A recent post from my cousin Jean to say my Aunt Kate passed away. She was the last survivor of the generation of fathers/mothers and aunts/uncles from my extended family. She had a long and happy innings and a peaceful passing.
My brothers, sisters, and cousins are now, it seems, the elders of this tribe. We are the "old farts", as Jean puts it, for the legions of sons and daughters and cousins to wonder about. "My sister remembers the Kennedy assassination". "My dad was in Vietnam." "My crazy aunt drove a cool retro Corvair." "My Uncle was the first in the family to have an Apple IIe--before the internet."
And so on.
Except there's this huge difference between my experience of extended family and what I suspect is our kids experience, between the baby-boomers we are and the GenX's we've spawned.
The word that leaps to mind is "atomization"--the reduction of something to parts, usually resulting in annihilation. The tribe is much less cohesive than it was. I suspect we're not the only tribe to experience this.
For one thing, the tribe has spread out geographically. Whereas the tribe used to occupy the industrial regions of the US northeast--Pittsburgh, Baltimore, D.C. (plus a brief abberation into Florida), all within a few hours drive. Holidays were thus something we could coordinate, and summers at Ocean City Maryland regularly coincided with the holidays of cousins and aunts and uncles, and we'd see each other in the evenings, when the grown-ups would drink high-balls and play cards, the teens would hang out on the boardwalk and play pinball, and there'd be a big group breakfast the next day at the Lackawanna restaurant.
Geographical spreading-out was a chosen thing. Happy hunting grounds of better jobs and cheaper suburbs were always developing elsewhere--the factory-rich Ohio valley, the lush Pacific Northwest, and sexy, beckoning Florida. A better life was always elsewhere.
I should talk, of course-- the biggest bedouin, and most footloose nomad of the lot.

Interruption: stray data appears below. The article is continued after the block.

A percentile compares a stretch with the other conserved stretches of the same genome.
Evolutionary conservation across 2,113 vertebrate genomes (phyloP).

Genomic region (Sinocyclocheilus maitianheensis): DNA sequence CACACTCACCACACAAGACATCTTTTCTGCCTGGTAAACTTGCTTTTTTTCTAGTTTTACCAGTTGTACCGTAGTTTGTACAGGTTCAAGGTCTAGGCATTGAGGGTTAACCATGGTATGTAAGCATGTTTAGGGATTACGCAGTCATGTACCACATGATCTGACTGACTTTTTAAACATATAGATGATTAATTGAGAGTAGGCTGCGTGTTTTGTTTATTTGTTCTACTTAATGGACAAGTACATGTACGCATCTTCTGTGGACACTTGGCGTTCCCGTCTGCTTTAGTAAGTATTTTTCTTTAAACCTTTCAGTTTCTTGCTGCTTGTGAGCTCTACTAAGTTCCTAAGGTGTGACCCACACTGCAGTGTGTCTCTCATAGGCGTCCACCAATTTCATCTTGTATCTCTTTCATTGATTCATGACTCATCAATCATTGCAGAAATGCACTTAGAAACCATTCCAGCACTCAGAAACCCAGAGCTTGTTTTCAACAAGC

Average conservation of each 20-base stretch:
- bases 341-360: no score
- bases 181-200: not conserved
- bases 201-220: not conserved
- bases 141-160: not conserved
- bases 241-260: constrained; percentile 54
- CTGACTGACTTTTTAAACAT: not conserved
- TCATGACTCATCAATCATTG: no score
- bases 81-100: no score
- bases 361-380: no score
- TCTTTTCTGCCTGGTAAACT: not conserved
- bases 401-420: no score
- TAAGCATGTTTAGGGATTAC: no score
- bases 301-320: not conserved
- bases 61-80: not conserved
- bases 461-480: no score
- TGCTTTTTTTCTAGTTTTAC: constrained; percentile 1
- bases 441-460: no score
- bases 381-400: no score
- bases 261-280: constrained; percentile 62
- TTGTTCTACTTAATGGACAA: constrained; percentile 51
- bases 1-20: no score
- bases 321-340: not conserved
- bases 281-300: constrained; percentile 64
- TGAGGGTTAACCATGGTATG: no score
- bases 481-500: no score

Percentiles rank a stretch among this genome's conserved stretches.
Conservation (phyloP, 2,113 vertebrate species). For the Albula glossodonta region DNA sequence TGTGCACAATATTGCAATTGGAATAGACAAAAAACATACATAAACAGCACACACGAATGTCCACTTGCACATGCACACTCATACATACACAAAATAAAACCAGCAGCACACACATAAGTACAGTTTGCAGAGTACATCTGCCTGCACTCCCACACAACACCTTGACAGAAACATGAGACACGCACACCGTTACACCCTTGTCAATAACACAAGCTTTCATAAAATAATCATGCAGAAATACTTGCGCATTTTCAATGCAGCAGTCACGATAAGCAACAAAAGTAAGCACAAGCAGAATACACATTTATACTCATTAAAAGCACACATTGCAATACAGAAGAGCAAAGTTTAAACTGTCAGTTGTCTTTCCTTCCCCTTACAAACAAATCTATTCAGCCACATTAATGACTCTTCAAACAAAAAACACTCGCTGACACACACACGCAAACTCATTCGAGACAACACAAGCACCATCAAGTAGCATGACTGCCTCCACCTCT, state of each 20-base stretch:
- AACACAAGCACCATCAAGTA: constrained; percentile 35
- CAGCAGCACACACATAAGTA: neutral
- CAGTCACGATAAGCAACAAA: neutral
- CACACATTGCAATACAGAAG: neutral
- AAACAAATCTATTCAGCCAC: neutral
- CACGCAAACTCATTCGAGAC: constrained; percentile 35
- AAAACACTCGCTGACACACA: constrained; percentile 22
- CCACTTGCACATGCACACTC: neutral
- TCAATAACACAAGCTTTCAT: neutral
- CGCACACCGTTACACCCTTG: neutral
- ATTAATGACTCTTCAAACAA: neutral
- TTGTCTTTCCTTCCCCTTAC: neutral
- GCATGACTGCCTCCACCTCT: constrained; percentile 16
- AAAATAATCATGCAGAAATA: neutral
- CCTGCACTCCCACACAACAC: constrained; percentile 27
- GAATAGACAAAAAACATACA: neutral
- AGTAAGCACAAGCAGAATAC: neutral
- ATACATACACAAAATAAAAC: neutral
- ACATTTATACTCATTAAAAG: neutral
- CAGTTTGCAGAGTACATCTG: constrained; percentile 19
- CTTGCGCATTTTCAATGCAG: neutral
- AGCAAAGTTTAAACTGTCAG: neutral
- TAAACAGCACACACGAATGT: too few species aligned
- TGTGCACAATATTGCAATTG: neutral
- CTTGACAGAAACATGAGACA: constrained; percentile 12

Funny that "westward the wagons, through the sands of time" ethos, which is so American, resonated so strongly in my family of Scots-Irish immigrants.
But it's more than the tyranny of distance and the pioneer spirit that's atomized the tribe out during the past generation. I sense people just need family less and less, or think they do.
Is consanguinity being consigned to myth--the idea that ties of blood create a special relationship that transcends ties with friends and colleagues? After all, we can't choose our tribe, and therein may feel constrained--less free--than in relationships we've chosen to have. Is this generational change, which seems to priviledge family less than it used to, a final push for personal freedom?
Perhaps too, I am seeing the past through the lense of nostalgia, as all old farts are wont to do?
Or perhaps, my boomer generation--spoiled and indulged by depression parents who were glad the war was over and the good guys victorious--are simply less good at keeping the tribe cohesive, as we set out, over last fifty years, ruthlessly to seek our fortune in a world that had been won for us.
I don't know the answer, but it's worth thinking about, as we attempt to wear the mantel of the wise elders, if we would have our kids generation learn from our experience.
I Do know, that I miss the tribal get-togethers, and the sense of deep, safe belonging it lapped me in, and which I now find no where, and may never again.
Many of the folks who seek out our church/movement/whatever-you-want-to-call-it, do so because we used to pitch ourselves with a handy 3-wor...
It's a commonplace that the world we inhabit is nothing if not diverse--geographically, biologically, climatically, linguistically, soci...
The BBC’s new offering The Eichmann Show is shaping up as one of the ‘must watch’ shows of 2015, and may be instructive to those interested...